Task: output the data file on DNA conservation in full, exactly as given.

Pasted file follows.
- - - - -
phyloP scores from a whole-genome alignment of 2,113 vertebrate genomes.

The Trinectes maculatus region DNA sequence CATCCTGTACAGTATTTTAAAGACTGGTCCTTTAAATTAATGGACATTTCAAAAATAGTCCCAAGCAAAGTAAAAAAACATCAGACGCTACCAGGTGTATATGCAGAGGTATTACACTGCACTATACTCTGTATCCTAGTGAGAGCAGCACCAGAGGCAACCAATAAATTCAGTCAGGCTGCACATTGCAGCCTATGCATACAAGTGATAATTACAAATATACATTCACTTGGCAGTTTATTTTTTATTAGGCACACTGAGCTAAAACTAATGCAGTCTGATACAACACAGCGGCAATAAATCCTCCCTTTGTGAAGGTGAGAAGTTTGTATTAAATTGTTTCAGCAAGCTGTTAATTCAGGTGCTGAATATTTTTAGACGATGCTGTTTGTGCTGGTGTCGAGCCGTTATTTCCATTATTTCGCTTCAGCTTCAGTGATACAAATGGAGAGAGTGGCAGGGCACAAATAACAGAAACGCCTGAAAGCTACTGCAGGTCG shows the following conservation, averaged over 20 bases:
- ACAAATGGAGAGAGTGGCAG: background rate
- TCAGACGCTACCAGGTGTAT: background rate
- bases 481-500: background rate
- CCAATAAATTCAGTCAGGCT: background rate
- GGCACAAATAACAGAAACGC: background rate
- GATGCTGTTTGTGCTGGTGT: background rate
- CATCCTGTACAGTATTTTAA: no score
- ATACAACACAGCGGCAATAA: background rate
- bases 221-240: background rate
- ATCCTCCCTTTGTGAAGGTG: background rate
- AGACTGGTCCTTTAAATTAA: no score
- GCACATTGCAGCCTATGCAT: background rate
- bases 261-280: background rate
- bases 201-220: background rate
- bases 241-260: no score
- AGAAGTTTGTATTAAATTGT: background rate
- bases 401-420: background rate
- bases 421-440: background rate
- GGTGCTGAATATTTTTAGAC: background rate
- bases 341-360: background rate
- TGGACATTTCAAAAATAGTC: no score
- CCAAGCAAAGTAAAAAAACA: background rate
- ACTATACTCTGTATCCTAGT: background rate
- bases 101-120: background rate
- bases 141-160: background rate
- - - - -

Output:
phyloP scores from a whole-genome alignment of 2,113 vertebrate genomes.

The Trinectes maculatus region DNA sequence CATCCTGTACAGTATTTTAAAGACTGGTCCTTTAAATTAATGGACATTTCAAAAATAGTCCCAAGCAAAGTAAAAAAACATCAGACGCTACCAGGTGTATATGCAGAGGTATTACACTGCACTATACTCTGTATCCTAGTGAGAGCAGCACCAGAGGCAACCAATAAATTCAGTCAGGCTGCACATTGCAGCCTATGCATACAAGTGATAATTACAAATATACATTCACTTGGCAGTTTATTTTTTATTAGGCACACTGAGCTAAAACTAATGCAGTCTGATACAACACAGCGGCAATAAATCCTCCCTTTGTGAAGGTGAGAAGTTTGTATTAAATTGTTTCAGCAAGCTGTTAATTCAGGTGCTGAATATTTTTAGACGATGCTGTTTGTGCTGGTGTCGAGCCGTTATTTCCATTATTTCGCTTCAGCTTCAGTGATACAAATGGAGAGAGTGGCAGGGCACAAATAACAGAAACGCCTGAAAGCTACTGCAGGTCG shows the following conservation, averaged over 20 bases:
- ACAAATGGAGAGAGTGGCAG: background rate
- TCAGACGCTACCAGGTGTAT: background rate
- bases 481-500: background rate
- CCAATAAATTCAGTCAGGCT: background rate
- GGCACAAATAACAGAAACGC: background rate
- GATGCTGTTTGTGCTGGTGT: background rate
- CATCCTGTACAGTATTTTAA: no score
- ATACAACACAGCGGCAATAA: background rate
- bases 221-240: background rate
- ATCCTCCCTTTGTGAAGGTG: background rate
- AGACTGGTCCTTTAAATTAA: no score
- GCACATTGCAGCCTATGCAT: background rate
- bases 261-280: background rate
- bases 201-220: background rate
- bases 241-260: no score
- AGAAGTTTGTATTAAATTGT: background rate
- bases 401-420: background rate
- bases 421-440: background rate
- GGTGCTGAATATTTTTAGAC: background rate
- bases 341-360: background rate
- TGGACATTTCAAAAATAGTC: no score
- CCAAGCAAAGTAAAAAAACA: background rate
- ACTATACTCTGTATCCTAGT: background rate
- bases 101-120: background rate
- bases 141-160: background rate